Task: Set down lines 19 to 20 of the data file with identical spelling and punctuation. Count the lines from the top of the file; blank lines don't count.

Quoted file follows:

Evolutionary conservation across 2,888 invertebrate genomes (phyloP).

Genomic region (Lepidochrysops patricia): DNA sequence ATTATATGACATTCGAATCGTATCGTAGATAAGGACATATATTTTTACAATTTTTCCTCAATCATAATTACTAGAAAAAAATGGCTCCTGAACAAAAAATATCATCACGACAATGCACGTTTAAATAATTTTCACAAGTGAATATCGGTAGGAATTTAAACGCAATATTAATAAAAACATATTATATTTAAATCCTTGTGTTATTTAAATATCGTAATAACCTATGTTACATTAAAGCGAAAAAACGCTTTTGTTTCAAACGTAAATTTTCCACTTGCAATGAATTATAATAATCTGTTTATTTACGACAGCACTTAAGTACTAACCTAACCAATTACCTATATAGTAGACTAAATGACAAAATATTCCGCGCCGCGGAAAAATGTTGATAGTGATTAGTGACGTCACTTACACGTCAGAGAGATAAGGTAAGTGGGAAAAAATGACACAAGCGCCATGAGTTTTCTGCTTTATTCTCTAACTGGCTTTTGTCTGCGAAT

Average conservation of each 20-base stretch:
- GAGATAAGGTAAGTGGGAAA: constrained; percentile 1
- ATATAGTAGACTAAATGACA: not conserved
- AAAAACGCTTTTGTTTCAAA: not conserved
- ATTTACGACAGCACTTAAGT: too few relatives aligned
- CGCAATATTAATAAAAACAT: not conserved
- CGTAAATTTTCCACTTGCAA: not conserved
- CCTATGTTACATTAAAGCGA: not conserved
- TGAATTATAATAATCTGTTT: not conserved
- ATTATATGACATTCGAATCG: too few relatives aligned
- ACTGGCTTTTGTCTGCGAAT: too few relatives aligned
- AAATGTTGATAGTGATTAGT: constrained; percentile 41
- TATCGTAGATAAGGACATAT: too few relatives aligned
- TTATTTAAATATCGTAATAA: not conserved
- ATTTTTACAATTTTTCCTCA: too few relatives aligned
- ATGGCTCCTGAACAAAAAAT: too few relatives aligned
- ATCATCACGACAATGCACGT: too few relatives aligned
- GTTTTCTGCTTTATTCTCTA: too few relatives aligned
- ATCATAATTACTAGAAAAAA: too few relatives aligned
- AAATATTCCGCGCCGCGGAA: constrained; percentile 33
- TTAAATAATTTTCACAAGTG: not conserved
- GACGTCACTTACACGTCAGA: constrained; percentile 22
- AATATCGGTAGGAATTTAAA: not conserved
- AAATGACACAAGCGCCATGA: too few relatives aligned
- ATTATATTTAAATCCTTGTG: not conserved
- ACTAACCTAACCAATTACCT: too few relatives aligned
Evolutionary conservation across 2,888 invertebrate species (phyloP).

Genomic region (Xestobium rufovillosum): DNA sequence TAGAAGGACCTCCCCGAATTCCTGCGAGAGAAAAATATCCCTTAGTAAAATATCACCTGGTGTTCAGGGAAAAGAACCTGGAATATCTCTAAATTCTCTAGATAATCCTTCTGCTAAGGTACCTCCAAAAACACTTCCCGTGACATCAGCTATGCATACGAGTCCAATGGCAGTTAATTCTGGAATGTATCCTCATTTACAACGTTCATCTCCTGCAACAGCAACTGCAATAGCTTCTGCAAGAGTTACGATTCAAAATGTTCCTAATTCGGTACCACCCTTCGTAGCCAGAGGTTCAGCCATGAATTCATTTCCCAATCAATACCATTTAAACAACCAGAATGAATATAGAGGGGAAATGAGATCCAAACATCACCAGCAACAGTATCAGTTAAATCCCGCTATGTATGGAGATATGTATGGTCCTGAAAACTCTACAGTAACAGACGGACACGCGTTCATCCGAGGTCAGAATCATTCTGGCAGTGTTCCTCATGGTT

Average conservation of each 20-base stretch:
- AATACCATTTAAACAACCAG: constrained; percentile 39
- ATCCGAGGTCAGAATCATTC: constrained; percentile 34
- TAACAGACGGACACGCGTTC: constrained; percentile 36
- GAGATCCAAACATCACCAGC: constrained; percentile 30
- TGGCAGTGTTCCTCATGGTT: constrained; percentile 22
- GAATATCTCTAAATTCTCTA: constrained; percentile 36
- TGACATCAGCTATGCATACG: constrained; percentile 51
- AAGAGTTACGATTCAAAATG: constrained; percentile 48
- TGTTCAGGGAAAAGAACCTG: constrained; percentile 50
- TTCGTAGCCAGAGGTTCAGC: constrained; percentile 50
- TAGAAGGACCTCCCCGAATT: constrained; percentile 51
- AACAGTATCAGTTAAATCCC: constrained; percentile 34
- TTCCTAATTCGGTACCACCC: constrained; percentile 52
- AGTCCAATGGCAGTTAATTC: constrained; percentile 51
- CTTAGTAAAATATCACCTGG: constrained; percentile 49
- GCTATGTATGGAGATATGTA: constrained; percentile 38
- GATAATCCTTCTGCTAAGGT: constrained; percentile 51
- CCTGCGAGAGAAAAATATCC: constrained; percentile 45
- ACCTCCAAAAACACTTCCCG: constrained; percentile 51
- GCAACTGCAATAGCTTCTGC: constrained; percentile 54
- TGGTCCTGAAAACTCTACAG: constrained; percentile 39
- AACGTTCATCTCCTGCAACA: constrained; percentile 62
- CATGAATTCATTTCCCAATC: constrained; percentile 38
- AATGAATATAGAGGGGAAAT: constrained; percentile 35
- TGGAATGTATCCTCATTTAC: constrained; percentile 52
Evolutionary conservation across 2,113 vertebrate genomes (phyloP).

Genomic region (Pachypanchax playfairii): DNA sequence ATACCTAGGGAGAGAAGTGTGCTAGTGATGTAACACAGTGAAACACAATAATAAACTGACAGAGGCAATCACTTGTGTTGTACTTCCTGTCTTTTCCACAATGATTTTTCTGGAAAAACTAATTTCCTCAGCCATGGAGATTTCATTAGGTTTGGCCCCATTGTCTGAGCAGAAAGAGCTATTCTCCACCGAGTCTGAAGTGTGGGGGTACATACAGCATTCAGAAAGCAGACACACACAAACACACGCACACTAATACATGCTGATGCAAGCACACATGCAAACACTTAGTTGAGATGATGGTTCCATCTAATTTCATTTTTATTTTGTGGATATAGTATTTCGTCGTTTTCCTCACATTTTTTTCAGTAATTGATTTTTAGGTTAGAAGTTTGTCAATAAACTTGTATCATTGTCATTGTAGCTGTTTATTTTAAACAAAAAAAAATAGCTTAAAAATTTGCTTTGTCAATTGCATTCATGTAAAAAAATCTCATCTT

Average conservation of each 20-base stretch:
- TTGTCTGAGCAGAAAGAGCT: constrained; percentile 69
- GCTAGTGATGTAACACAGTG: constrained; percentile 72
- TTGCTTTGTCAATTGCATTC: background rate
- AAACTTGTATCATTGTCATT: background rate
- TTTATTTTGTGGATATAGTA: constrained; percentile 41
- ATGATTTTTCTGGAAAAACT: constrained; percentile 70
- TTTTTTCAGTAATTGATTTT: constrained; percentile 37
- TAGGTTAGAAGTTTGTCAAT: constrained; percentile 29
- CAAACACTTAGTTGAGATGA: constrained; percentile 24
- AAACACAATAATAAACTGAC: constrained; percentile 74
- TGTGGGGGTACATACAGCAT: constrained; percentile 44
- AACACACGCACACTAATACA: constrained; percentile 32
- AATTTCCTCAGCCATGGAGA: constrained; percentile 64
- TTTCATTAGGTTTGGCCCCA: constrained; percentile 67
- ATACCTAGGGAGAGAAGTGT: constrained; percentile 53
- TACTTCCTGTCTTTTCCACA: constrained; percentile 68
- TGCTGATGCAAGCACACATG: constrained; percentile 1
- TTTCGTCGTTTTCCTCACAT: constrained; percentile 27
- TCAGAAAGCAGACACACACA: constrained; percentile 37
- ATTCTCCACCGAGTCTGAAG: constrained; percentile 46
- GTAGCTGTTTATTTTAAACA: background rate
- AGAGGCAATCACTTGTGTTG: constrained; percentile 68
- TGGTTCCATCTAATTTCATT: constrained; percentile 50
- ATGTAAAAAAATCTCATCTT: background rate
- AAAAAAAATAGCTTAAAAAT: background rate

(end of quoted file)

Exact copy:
- ATCATCACGACAATGCACGT: too few relatives aligned
- GTTTTCTGCTTTATTCTCTA: too few relatives aligned